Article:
WHO issues new guidelines on HIV testing to check spread
SEE ALSO :Teacher’s 39-year battle with diabetes“This will help reduce the 1.7 million new HIV infections occurring every year,” says WHO. WHO also recommends countries to use HIV self-testing as a gateway to diagnosis based on evidence that people who are at higher risk and not testing in clinical setting are more likely to be tested if they access the kits. Kenya launched the self-test HIV kits in 2017, sold at Sh500, but can be accessed in public facilities at subsidised rates. Head of National Aids and STI Control Programme Catherine Ngugi said since its launch, the uptake has been good, especially in public facilities. “The uptake now stands at 26 per cent. In the private sector, the challenge has been the cost,” said Dr Ngugi.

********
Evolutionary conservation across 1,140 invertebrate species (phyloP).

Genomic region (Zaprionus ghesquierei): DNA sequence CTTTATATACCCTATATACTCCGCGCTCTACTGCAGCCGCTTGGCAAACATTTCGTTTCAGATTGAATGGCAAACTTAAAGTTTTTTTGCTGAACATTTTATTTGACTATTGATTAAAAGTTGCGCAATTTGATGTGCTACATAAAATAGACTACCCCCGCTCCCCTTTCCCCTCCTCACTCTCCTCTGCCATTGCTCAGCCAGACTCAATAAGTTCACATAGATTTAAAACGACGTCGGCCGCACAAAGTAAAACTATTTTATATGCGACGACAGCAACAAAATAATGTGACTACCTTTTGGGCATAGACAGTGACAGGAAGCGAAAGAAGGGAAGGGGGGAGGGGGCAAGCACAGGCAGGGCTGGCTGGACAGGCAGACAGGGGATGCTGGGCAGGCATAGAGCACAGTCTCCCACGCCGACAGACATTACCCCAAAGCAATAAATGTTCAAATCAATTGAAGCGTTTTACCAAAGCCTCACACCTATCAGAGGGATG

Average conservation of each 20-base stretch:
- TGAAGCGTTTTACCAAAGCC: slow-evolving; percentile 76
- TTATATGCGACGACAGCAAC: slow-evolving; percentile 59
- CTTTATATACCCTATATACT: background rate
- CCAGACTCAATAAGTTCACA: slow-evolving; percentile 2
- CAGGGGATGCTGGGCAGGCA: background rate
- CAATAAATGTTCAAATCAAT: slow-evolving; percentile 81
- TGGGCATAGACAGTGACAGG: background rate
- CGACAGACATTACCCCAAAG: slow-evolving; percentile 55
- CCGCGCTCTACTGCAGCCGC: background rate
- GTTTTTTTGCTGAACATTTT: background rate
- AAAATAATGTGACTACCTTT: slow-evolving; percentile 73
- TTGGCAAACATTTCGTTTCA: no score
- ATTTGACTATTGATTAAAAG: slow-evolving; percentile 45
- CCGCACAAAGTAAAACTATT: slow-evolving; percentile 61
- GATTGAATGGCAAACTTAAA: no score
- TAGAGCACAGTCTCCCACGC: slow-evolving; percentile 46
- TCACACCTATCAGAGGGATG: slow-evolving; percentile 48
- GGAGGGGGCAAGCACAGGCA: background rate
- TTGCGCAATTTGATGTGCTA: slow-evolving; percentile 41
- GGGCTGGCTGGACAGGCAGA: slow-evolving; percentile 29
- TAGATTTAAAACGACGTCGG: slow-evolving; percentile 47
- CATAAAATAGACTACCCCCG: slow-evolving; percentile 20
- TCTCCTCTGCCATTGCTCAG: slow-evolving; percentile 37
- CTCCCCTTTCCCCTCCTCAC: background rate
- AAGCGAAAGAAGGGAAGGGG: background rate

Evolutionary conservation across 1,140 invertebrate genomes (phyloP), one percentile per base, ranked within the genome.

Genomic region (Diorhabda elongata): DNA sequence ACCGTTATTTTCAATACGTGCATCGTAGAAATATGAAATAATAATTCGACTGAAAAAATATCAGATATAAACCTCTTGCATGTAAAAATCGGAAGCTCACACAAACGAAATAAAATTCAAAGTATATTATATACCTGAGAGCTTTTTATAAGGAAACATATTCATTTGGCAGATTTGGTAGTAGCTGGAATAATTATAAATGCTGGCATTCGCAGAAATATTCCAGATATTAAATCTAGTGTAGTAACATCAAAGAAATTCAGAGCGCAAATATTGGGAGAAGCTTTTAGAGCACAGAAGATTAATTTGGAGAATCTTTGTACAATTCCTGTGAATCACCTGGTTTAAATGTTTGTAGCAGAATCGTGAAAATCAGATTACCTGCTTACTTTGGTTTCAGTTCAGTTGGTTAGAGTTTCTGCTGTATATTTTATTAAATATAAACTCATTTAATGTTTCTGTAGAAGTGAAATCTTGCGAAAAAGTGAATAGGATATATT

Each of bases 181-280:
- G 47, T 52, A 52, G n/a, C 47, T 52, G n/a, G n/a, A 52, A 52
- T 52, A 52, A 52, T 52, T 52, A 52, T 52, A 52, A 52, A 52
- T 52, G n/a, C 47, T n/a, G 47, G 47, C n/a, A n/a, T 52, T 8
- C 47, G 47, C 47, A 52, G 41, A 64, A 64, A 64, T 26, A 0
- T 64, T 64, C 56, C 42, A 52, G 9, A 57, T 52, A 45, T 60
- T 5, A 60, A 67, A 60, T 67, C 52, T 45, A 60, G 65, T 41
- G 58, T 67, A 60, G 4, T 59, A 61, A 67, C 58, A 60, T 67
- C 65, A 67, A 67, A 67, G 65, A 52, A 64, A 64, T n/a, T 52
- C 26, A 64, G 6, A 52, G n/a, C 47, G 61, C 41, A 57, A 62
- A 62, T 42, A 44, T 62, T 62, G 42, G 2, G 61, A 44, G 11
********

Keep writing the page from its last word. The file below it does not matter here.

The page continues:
SEE ALSO :WHO seeks Sh140m for flood-hit SomaliaStart treatment The kit has, in itself, contacts that if the test turns positive, one can reach out and be guided on how to start treatment. “The organisation also recommends social network-based HIV testing to reach key populations, who are at high risk but have less access to services. These include men who have sex with men, people who inject drugs, sex workers, transgender population and people in prisons,” reads the guidelines in part. WHO also wants countries to use peer-led, innovative digital communications such as short messages and videos to increase uptake of HIV testing. Other recommendations are focused community efforts to deliver rapid testing through lay providers for relevant countries in the European, south-east Asian, western Pacific and eastern Mediterranean regions.
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